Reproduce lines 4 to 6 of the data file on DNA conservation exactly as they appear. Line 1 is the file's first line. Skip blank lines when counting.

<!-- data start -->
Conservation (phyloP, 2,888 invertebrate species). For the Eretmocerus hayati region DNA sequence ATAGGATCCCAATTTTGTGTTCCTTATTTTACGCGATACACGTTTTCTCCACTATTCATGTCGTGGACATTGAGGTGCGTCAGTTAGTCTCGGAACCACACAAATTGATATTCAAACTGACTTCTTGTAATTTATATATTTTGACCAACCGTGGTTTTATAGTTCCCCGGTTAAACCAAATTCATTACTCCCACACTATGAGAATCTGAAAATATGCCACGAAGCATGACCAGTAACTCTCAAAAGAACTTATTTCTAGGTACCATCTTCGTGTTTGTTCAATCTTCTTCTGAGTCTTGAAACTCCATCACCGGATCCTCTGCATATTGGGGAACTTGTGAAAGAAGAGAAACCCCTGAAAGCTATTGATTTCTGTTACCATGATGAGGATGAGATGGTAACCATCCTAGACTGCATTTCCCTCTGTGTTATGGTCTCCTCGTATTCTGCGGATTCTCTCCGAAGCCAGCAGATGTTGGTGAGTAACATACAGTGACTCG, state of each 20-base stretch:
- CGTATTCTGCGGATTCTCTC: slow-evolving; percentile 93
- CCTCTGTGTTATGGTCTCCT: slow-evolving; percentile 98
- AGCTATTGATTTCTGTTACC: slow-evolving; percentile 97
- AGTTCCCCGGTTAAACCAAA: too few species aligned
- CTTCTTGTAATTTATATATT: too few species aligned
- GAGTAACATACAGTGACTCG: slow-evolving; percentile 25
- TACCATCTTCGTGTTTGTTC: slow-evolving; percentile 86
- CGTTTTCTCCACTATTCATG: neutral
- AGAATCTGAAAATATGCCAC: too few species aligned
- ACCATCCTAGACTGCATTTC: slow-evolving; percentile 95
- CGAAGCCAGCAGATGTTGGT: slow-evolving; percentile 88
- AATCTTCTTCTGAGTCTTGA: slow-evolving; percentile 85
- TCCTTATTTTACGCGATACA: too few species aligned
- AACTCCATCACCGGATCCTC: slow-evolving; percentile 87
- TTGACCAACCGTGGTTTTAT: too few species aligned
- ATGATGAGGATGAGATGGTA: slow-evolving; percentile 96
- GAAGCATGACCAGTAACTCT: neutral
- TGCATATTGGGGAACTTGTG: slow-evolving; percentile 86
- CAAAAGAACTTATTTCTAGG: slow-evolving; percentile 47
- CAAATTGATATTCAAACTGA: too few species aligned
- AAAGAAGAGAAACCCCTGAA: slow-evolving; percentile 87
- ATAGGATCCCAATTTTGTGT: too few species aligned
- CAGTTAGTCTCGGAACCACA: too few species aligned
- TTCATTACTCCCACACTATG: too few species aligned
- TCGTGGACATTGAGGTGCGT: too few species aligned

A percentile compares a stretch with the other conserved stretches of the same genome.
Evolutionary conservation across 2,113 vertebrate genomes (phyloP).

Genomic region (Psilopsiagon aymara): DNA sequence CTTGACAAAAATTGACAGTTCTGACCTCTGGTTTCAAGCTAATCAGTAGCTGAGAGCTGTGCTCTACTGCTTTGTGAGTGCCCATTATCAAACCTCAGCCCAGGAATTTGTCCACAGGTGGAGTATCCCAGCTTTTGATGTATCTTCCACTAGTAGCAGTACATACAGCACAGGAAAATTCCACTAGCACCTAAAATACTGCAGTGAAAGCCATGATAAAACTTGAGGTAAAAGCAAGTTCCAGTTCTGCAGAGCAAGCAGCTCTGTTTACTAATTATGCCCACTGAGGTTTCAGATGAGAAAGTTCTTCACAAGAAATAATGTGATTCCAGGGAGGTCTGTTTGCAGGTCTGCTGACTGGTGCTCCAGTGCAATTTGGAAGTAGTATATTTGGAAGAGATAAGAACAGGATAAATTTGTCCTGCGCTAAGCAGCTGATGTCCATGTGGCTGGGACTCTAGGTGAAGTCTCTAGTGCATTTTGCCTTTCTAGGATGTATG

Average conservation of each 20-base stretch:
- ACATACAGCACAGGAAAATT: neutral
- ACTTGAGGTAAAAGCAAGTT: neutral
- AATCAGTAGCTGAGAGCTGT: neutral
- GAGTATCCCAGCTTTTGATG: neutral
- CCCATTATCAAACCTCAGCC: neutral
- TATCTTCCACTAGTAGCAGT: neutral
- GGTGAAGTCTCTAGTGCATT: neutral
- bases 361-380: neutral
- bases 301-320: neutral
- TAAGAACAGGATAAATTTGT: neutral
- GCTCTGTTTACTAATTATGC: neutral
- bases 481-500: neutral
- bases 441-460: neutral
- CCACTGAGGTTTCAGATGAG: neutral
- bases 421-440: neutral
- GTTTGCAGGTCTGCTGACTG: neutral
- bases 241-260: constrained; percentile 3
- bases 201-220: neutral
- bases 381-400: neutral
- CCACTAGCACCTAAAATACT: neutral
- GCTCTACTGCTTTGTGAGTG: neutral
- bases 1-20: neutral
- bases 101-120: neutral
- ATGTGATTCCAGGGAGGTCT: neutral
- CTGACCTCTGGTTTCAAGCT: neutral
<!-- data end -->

- AGCTATTGATTTCTGTTACC: slow-evolving; percentile 97
- AGTTCCCCGGTTAAACCAAA: too few species aligned
- CTTCTTGTAATTTATATATT: too few species aligned